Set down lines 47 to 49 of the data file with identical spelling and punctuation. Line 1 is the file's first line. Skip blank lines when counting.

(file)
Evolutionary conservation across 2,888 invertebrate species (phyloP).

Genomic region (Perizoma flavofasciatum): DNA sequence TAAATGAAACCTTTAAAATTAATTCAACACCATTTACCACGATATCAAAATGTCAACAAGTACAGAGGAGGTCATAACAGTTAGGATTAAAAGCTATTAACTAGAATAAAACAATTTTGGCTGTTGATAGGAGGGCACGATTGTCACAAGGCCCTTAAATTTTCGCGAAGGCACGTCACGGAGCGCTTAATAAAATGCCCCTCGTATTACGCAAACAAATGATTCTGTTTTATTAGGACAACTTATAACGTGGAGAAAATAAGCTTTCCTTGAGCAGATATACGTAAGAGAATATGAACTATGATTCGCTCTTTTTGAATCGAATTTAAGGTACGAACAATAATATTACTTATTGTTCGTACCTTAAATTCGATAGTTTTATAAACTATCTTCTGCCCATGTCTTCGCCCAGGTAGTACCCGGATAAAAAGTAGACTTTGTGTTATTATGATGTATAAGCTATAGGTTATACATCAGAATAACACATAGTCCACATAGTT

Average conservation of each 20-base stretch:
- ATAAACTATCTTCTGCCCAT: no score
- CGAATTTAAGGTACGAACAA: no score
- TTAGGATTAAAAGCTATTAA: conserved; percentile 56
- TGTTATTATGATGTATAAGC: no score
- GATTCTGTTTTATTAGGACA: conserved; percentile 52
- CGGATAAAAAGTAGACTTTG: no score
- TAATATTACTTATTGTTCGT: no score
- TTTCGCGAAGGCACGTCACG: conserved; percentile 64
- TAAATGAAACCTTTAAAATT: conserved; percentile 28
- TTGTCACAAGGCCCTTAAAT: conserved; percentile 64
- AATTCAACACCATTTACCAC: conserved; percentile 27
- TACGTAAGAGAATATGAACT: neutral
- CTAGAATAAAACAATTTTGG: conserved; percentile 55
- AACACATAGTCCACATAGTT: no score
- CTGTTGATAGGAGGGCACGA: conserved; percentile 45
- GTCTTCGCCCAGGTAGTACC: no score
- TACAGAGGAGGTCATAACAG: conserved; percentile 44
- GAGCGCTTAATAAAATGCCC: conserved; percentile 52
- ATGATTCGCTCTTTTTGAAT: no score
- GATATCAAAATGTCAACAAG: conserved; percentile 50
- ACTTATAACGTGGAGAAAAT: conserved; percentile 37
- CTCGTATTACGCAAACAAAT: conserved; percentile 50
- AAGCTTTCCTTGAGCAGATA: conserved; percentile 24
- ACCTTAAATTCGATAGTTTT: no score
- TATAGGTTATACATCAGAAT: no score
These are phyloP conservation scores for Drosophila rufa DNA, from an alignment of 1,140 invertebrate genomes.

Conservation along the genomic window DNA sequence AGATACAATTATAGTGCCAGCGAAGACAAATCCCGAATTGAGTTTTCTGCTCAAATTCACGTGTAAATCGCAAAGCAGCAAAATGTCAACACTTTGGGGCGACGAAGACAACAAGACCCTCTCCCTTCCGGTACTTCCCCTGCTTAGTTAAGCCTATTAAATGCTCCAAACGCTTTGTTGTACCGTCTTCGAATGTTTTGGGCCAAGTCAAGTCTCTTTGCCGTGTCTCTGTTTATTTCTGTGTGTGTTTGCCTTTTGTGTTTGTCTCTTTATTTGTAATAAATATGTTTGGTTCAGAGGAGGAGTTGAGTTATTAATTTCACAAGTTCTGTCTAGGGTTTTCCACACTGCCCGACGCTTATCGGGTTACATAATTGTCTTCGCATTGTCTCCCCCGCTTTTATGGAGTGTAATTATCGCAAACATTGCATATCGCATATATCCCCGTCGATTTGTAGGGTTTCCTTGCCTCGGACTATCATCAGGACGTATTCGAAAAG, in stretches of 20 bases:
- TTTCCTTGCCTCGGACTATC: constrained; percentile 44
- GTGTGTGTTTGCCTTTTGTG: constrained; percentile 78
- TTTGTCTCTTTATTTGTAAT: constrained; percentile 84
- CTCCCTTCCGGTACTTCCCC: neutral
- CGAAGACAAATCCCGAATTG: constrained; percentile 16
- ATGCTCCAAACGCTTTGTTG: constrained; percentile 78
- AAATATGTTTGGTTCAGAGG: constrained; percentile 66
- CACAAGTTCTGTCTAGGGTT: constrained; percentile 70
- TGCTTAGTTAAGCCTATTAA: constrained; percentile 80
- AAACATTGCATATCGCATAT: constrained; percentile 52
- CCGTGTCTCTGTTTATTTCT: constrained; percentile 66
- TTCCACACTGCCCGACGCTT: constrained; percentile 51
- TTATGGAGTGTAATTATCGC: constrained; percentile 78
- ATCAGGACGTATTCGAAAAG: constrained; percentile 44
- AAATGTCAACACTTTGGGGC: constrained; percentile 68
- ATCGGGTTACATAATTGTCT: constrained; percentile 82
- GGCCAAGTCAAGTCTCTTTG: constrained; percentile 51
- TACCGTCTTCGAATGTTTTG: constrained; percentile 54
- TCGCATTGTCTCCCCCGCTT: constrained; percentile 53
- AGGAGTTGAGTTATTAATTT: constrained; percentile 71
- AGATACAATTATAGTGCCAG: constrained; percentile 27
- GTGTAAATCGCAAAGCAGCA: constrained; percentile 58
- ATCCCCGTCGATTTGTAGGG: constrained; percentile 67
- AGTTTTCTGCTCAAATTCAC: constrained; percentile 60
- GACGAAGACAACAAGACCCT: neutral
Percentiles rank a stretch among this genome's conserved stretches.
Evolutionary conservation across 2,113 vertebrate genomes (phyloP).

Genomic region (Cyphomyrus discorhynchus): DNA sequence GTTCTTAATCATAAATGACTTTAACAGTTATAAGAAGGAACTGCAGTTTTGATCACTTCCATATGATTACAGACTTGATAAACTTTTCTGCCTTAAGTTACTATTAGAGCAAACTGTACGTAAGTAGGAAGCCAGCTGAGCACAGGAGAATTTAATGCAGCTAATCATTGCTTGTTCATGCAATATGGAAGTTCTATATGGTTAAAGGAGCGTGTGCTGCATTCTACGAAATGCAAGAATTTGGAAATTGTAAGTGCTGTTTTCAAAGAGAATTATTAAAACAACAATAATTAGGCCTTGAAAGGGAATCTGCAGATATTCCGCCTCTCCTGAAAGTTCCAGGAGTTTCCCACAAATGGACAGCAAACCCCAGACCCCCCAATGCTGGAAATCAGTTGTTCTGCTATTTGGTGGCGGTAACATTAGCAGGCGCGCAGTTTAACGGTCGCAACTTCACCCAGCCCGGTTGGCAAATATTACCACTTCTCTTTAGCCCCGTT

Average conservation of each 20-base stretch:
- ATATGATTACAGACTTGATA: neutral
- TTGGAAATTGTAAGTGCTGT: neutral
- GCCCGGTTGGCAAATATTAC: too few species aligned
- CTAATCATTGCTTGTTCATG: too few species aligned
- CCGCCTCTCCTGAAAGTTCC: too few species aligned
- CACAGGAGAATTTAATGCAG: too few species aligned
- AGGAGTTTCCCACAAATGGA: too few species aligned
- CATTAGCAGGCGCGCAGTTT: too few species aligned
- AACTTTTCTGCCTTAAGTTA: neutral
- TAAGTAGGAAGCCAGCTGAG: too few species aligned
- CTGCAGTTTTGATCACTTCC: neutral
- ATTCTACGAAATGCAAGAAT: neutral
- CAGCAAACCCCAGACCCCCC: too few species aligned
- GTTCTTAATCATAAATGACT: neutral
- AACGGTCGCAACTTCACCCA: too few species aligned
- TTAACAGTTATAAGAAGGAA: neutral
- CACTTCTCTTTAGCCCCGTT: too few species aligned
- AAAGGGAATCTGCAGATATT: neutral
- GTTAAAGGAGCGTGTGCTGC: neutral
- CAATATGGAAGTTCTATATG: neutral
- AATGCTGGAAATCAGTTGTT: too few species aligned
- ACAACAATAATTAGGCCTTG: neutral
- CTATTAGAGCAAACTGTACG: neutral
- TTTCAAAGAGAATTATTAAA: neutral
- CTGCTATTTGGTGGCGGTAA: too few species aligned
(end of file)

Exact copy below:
- GGCCAAGTCAAGTCTCTTTG: constrained; percentile 51
- TACCGTCTTCGAATGTTTTG: constrained; percentile 54
- TCGCATTGTCTCCCCCGCTT: constrained; percentile 53